A witness for now - pending charges

gavel2The Sixth Amendment to the U.S. Constitution, as well as similar provisions in the Maryland Declaration of Rights, protect the right of an accused to confront witnesses against him. 

These protections allow for wide latitude on the part of a defendant’s attorney in cross-examining witnesses called by the prosecution. Maryland’s Court of Appeals last week addressed how to handle questioning of a witness who faces his own criminal charges, in a case called Manchame-Guerra v. State. 

The opinion by Chief Judge Barbera indicates that the defendant was charged with murder in a shooting death.

During trial, the State called a witness who testified that he saw the defendant shoot the victim. At the time of his first interview with the police, the detective was aware that the witness faced charges in an unrelated case for burglary, theft and carrying a concealed weapon. 

The prosecution’s theory was that this was an execution style shooting, while the defense was that the shooting was an accident, making this witness’ credibility very important. 

When the defense attorney sought to question the witness about his pending charges, the State objected arguing that there was no evidence that the police or prosecution ever discussed those charges with the witness or offered to give him a break if he testified.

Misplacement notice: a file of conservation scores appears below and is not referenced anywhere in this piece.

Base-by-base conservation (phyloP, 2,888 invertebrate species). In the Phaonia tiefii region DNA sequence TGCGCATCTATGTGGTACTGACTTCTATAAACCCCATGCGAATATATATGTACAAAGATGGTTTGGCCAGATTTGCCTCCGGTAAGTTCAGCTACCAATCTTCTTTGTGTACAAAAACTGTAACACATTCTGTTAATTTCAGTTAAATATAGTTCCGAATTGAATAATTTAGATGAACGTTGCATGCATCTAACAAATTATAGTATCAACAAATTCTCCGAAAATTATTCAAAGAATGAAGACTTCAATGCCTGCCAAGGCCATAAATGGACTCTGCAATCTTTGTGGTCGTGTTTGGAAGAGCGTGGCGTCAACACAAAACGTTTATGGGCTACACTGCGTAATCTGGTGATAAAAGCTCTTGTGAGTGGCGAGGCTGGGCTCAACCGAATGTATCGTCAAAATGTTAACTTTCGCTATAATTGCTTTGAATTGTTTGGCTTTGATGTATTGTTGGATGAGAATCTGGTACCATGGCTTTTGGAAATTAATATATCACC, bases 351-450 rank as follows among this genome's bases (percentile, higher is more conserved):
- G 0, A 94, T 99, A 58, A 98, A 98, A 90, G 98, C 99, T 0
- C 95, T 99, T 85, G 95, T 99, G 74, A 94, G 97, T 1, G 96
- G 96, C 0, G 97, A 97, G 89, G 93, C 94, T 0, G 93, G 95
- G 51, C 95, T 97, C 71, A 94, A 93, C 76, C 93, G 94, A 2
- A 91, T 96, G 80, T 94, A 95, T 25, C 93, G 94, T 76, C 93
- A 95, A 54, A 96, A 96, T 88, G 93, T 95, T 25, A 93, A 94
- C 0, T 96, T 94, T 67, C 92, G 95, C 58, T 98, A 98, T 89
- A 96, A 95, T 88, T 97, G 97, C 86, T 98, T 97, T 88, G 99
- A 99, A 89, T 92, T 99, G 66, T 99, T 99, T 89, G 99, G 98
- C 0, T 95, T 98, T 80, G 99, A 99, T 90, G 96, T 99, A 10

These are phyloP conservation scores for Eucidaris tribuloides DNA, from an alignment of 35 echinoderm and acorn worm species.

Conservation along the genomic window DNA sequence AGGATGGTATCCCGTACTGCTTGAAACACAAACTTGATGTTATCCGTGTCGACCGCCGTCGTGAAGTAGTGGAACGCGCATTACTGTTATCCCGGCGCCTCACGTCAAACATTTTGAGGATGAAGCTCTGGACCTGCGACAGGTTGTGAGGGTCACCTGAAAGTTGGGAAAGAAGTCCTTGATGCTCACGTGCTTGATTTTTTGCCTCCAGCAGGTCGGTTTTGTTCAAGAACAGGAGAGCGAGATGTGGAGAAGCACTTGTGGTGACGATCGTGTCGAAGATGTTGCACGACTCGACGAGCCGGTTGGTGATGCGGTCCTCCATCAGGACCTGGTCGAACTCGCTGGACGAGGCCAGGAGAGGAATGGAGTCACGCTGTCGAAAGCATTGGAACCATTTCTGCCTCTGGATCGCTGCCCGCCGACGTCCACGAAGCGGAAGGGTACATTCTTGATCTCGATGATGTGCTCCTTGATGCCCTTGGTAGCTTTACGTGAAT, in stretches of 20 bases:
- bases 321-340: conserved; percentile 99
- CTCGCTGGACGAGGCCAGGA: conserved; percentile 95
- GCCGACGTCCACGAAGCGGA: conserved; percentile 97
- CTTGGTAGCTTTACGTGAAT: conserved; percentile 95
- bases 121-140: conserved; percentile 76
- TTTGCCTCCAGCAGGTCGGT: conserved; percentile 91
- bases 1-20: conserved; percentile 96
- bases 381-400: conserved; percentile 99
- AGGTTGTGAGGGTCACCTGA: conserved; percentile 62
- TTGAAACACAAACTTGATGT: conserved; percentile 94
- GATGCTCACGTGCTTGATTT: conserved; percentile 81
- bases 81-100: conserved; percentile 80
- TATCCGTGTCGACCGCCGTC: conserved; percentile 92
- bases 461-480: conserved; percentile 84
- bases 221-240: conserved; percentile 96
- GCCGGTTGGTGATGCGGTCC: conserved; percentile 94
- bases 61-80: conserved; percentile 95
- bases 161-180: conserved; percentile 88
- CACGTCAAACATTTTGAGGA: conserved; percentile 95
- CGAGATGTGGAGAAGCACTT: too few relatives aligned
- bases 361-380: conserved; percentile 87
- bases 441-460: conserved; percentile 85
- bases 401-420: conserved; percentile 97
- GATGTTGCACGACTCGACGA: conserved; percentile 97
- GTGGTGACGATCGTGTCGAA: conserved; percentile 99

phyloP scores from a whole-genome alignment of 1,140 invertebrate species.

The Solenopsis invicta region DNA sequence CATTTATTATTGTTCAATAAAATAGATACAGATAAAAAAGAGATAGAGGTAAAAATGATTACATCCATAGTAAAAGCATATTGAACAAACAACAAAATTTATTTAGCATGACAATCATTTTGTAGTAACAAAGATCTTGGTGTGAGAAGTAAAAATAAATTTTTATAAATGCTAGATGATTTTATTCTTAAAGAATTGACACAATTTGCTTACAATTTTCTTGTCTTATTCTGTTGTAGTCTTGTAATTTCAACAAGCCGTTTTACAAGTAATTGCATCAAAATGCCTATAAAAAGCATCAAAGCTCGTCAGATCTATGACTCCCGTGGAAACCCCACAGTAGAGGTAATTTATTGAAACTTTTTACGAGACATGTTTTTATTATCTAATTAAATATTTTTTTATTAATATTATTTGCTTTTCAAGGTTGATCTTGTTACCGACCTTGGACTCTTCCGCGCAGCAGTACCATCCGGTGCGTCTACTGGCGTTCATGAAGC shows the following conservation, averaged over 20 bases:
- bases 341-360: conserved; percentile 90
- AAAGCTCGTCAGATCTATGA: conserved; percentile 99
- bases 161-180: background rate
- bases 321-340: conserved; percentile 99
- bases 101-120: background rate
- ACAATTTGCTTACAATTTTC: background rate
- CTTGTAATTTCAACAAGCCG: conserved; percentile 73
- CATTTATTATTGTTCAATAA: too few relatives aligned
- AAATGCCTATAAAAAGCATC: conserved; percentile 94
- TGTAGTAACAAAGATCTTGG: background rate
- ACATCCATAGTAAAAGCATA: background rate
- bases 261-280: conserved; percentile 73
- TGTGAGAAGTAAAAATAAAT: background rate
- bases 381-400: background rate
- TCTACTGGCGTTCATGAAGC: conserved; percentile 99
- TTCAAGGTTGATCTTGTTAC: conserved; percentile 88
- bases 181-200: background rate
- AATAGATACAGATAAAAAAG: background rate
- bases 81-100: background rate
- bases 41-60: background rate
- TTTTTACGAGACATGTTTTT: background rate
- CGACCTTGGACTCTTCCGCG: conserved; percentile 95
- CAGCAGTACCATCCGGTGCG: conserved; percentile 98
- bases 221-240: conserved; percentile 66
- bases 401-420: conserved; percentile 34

The trial judge would not allow defense counsel to ask about the charges, and the jury convicted the defendant of second degree murder and related charges. 

The Court of Appeals disagreed with the trial judge and intermediate appellate court, and held that it was error not to allow the witness to be asked about his pending criminal case. 

The defendant had met the threshold showing that these charges had been pending for 18 months and that the police knew about them, so that from the witness’ perspective there was circumstantial evidence that he could have believed he would get a benefit on his pending criminal case if he testified. 

This was a sufficient showing of potential bias or motive to testify as the prosecution wanted, to allow the jury to hear the evidence and decide for itself if this affected the witness’ credibility. 

Defendant’s convictions were reversed to be sent back for a new trial.

Thomas Patrick Ryan is a partner in the Rockville law firm of McCarthy Wilson, which specializes in civil litigation.

back to top